No matter how prepared an organization is for potential cyber threats, there is still a chance for a data breach. A “data breach,” according to the Health Insurance Portability and Accountability Act (HIPAA) is, “an impermissible use or disclosure under the Privacy Rule that compromises the security or privacy of the protected health information” (US Department of Health and Human Services ).
Impermissible use or disclosure essentially means protected health information (PHI) being public or seen by those who aren’t supposed to have access. When something like this occurs, it’s typically considered a breach, which is where the Breach Notification Rule of HIPAA comes into play. The moment an organization realizes PHI data is exposed, it is their responsibility to notify all affected parties and follow all parts of the HIPAA breach rules (45 CFR §§ 164.400-414).
Ignoring this rule puts patient data at greater risk and results in costly violation fines and penalties. HIPAA violations range from $100 to $50,000 per violation with a maximum of $1.5 million per year.
Breach Notification Rule
HIPAA’s breach notification rule is intended to promote transparency and clarity when private data is mishandled or stolen. In addition to a clear definition of what constitutes a breach, the bill also outlines situations that are not considered breaches, including:
- Unintentional use by individuals under the covering of the entity storing PHI (as long as the information was not further compromised and accessed in good faith).
- Inadvertent disclosure between one member of the entity storing the protected information and another member of the same organization (as long as the data is not further used and/or exposed).
- “A disclosure of PHI where a covered entity or business associate has a good faith belief that an unauthorized person to whom the disclosure was made would not reasonably have been able to retain such information.”
Performing a HIPAA Breach Notification
There are three separate notifications any entity affected by a breach may need to issue:
- the individuals affected
- the media
- the Secretary of HHS
Note: In the event that law enforcement believes a breach notification would hinder an investigation, timelines and potentially the notifications given may change.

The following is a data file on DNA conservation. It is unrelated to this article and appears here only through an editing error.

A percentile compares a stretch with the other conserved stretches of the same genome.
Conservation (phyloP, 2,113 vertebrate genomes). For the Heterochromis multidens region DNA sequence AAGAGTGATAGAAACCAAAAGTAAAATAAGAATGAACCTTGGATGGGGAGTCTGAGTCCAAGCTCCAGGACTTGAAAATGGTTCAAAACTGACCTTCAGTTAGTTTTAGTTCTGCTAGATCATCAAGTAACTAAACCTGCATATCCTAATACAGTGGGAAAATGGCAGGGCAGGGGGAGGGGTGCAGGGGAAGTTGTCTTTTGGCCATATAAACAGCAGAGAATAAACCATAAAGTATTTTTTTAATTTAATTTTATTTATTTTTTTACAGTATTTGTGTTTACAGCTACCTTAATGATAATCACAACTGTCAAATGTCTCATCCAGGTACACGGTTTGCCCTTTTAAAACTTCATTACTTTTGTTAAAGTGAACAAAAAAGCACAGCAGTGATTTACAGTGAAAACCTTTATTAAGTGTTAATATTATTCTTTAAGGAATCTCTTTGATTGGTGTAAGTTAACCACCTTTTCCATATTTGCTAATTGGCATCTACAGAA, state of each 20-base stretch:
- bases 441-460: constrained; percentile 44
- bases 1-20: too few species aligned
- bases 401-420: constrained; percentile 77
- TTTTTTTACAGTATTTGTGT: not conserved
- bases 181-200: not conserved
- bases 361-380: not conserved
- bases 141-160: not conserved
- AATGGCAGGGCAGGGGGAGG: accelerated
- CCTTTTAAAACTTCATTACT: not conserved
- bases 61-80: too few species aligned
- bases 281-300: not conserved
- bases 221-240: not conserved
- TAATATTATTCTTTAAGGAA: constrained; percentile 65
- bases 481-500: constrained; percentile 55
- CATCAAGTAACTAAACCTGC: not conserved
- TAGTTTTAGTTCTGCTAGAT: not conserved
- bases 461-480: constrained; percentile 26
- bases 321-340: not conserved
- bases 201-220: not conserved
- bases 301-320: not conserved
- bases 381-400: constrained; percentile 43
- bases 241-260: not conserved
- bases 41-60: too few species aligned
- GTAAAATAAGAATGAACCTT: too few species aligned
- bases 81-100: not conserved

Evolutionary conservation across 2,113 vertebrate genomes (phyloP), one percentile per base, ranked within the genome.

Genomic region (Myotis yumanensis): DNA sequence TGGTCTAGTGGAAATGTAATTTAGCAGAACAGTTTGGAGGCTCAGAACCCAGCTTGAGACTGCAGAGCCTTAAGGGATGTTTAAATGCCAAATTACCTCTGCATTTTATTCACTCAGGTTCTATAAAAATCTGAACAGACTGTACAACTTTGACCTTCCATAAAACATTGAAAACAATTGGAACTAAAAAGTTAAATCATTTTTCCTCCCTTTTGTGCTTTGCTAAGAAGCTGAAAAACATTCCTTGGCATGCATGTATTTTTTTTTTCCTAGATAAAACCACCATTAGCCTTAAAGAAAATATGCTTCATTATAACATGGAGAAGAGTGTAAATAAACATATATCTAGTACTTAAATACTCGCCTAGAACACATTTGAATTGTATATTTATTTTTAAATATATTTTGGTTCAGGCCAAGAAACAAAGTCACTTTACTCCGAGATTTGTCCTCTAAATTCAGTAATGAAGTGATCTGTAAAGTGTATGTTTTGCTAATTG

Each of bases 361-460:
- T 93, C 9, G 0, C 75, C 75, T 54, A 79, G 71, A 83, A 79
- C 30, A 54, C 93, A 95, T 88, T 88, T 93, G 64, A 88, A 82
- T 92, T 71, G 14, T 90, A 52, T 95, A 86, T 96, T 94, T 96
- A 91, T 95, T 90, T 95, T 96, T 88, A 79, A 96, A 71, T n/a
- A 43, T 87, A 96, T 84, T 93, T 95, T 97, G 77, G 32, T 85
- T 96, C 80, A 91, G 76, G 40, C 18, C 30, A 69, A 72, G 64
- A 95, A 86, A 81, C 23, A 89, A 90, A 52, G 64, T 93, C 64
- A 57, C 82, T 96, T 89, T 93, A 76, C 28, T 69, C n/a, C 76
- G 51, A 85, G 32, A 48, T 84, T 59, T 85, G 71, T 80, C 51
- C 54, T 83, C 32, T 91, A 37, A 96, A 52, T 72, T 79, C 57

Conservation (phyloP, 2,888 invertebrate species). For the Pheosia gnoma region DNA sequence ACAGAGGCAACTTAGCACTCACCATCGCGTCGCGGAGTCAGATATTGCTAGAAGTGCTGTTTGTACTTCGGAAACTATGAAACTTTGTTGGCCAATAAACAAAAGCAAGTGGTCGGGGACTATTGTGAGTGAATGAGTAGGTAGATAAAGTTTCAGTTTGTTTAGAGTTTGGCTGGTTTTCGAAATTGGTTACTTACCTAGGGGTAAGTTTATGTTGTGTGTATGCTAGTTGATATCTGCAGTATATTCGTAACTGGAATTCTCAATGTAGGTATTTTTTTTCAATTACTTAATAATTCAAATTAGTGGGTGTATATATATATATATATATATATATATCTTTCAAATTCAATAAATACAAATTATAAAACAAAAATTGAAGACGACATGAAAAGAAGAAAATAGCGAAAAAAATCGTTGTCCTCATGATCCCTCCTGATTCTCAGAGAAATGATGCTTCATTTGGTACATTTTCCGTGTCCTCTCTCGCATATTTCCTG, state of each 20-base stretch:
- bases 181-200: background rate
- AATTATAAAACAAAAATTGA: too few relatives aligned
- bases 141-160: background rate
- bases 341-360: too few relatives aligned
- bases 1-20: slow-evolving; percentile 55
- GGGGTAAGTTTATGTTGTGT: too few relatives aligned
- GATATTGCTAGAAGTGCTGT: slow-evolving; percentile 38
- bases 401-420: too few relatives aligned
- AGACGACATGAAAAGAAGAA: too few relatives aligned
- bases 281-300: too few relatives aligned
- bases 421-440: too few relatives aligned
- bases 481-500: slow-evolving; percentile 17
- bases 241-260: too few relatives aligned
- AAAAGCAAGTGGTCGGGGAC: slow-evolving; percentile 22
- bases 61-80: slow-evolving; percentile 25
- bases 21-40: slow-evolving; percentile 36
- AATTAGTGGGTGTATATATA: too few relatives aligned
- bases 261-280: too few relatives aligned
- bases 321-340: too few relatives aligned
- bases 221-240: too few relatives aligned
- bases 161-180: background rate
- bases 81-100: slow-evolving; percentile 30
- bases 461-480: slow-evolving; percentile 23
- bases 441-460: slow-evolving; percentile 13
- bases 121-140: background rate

Notifying Individuals of a Breach
Any entity suffering a data breach of PHI is required to notify every individual affected. The notification should take place within 60 calendar days from when the breach was first discovered (except when law enforcement investigations are in progress).
Required Elements of an Individual’s Breach Notification
There are five required elements laid out in section 45 CFR § 164.404 of the law. They include:
- A description of the breach (dates, what happened, etc.)
- Types of data included in the breach
- Steps individuals should take
- Describe actions being taken by the entity concerning the breach
- Contact details which must include a toll-free phone number, email, website, or mailing address.
Note: The entire notification is required to be in “plain language.” In other words, language that’s easily understood by a layperson, without industry or legal jargon.
All this information is sent to every individual’s last known mailing address via first-class mail. If individuals have agreed to electronic communication, an email delivery is acceptable.
Notification of the Media
When a breach affects more than 500 people in a certain state or jurisdiction, the media must be notified ( 45 CFR § 164.406). Elements of this notification should follow the same guidelines outlined in the individual notification section of the bill.
Notification of the HHS Secretary
There are two ways in which HHS may be notified of breaches.
- Breaches Over 500: For larger breaches, the same requirements for media and individuals are in effect, including the elements of the notification itself.
- Breaches Under 500: Any breach with fewer than 500 individuals will need to keep a log of the incident (and any others). This log will then be reported to the HHS secretary once per year.
Preparing for a Breach
No one wants a breach to occur. However, it’s best practice to be prepared in case of the event patient data is compromised. There are several things a provider should do in preparation:
- Review the law: Reading the actual law and consulting with an expert about it is great preparation before a breach occurs.
- Train employees: Privacy is everyone’s responsibility and the legal requirements should be known by all. In the event of a breach, one of an entity’s employees could be the one to discover that data is compromised. They should be trained to know what to do.
- Create a plan: Putting together a response plan, including delegating responsibilities would decrease confusion if an event occurs.
Preparing for a breach, even with the most secure data protection software and policies, will allow for minimal interruption and full compliance with the law. Every organization who falls under HIPAA should consider their plan in the event of a data compromise.